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new guy
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Post by new guy » Wed Jul 05, 2006 2:33 pm

what is the general purpose of capacitors and why are there so many in every electronic schematic? AND what is the proper test for capacitors of any size?

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Chris Smith
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Post by Chris Smith » Wed Jul 05, 2006 4:09 pm

Big question, bigger answer?

Caps do many things.
They deliver instantaneous power, unlike a power supply, a line or a feed battery system.

Caps stop or block DC, letting AC pass. [almost like a diode]

Caps store energy for stabilization, delivery, or shock absorbing.

This would just be the beginning, all depending on the usage and need of the cap.

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Post by k7elp60 » Wed Jul 05, 2006 5:37 pm

caps(short for capacitors) or in the old days when I started out in electronics they were called condensers.
In simple terms a capacitor opposes any change in voltage. It does that by charging to the new level when the voltage in the circuit tries to rise. It discharges when the voltage in the circuit tries to decrease.
There are two tests for a capacitor. 1. for capacity in portion of a farad.
2. test for the integrity of the dielectric. There are several terms for that two of them are ESR and some portion of ohms, generally in megohms.

There are many of them in a circuit as they serve many functions. In simple terms any two conductors that are separated and are parallel to each other exhibits capacitance. There are times when this is not wanted
and steps are taken to reduce the effects of this capacitance.

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Post by stevech » Wed Jul 05, 2006 7:38 pm

I'll throw in this...

In very general terms. Capacitors are the heart of "filters".
Filters reduce the strength (amplitude) of voltages that vary rapidly, e.g., alternating current. The wall current varies at a frequency of 60 cycles or Hertz (Hz) per second. Your AM radio stations vary their transmitted "carrier" at 640,000 Hz to about 1,200,000 Hz - this being the limits of the AM broadcast radio band.

Low-pass filters and high-pass filters using capacitors and resistors are the most common use of capacitors. The large capacitors we find in most power supplies for computers and radios and so on are part of a "low pass" filter, to eliminate the power line's 60Hz in the direct current power derived from the power line (mains).

High pass filters are found in electronic circuits where the desired signal is high frequency (Hz) as compared to the undesired signal, and to eliminate any direct current (that is "DC") - and where the desired signal can be superimposed on DC.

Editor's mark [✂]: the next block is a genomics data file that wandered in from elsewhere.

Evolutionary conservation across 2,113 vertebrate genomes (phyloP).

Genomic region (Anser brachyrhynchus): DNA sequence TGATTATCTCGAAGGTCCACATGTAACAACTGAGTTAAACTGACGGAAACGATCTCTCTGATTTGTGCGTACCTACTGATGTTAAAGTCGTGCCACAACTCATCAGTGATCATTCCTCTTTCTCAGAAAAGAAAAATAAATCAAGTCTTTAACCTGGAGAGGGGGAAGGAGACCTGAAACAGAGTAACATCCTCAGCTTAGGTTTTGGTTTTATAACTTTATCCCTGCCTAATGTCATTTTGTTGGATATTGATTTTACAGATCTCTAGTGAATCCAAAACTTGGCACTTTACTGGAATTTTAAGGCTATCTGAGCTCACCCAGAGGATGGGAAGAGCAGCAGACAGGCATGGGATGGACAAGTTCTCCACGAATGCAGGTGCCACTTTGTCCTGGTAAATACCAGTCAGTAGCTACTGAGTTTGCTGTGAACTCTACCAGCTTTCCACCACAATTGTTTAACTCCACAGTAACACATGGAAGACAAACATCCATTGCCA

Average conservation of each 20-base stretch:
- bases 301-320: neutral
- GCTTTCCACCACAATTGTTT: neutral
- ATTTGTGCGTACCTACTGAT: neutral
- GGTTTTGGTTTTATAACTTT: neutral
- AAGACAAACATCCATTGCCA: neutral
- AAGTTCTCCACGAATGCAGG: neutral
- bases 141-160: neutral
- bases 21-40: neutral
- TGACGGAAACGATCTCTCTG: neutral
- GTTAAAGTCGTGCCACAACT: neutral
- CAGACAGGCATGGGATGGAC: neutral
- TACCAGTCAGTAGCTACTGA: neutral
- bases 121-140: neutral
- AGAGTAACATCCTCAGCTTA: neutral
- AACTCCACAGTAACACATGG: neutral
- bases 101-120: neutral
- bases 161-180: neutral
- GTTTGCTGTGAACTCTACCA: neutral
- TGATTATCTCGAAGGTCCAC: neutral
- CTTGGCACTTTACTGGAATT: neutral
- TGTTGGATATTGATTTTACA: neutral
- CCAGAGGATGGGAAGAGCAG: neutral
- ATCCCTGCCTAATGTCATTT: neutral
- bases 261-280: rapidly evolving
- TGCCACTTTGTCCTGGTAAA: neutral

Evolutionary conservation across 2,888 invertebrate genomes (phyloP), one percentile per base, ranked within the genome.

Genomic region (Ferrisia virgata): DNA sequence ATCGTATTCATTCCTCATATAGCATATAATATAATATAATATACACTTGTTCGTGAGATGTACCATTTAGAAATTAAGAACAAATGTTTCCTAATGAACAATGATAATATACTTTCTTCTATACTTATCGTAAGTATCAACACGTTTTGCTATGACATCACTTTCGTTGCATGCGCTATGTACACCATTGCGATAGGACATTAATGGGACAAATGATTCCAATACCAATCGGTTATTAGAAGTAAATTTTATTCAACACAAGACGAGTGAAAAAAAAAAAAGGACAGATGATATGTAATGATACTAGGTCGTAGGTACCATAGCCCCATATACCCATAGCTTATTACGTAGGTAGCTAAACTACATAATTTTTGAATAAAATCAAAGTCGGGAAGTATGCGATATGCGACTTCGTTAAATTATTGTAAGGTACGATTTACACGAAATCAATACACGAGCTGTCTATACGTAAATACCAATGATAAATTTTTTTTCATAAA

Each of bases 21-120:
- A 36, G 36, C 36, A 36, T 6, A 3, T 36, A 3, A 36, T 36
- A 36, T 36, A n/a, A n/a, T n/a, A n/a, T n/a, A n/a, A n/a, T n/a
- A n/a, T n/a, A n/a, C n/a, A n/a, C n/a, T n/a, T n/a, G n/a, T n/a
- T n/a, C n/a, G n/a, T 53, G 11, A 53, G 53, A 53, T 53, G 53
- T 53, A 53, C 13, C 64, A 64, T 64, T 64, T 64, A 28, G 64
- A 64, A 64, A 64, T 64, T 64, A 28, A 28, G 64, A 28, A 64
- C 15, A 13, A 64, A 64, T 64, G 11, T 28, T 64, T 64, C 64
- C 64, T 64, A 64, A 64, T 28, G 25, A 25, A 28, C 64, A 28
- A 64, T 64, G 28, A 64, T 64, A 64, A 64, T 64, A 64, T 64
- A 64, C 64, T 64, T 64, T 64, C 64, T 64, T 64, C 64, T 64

Better stop now.

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Post by bearing01 » Thu Jul 06, 2006 12:06 pm

There are meters out there that can test capacitors. One of the cheap hand-held multimeters I have allows you to plug in the cap and it shows the value on the display. I guess you could make one of these if you researched it. Another way to test a cap to see if it has failed is by using a multimeter... preferably an analog meter with a needle display. FIrst you short out the cap leads and you then set the meter to measure resistance. Then measure the resistance of the capacitor. The meter's needle should deflect to zero ohms and then work it's way back to infinite ohms (open). The faster the needle moves back to infinity the smaller the capacitance value.

Here's a capacitance meter for you.
Go: Projects > Digital Capacitance Meter

There are many flavours of capacitors. The differences are determined by how they're constructed and what the insulator (dielectric) is made of. Some capacitors will be made with lose tolerance, meaning if you were to go into production then if your design is using a 1.0uF cap then one batch of caps could be as high as 1.2uF while another comes in at 0.8uF. If you're designing filters then some of them won't work at the frequency you want! IF you're building power supplies then it won't make that much difference. Also, capacitors tend to have a value that will vary with frequency of operation. For eg: a cap may have 1uF value at 100kHz but at 10MHz it's 0.5uF or it may even look like an inductor. Different capacitors types will have a different value-vs-frequency characteristic. Some caps are made to work from low frequency up to high frequency (in GHz range) while others are made with only the intention of operating at low frequency. Capacitors also have a value that may change or vary with temperature or voltage applied. If you were to design a filter with a temperature varying capacitor, at room temp the filter may be fine. In extreme heat (100*F or 40*C) or in freezing temperatures your filter may no longer work at the frequency you want.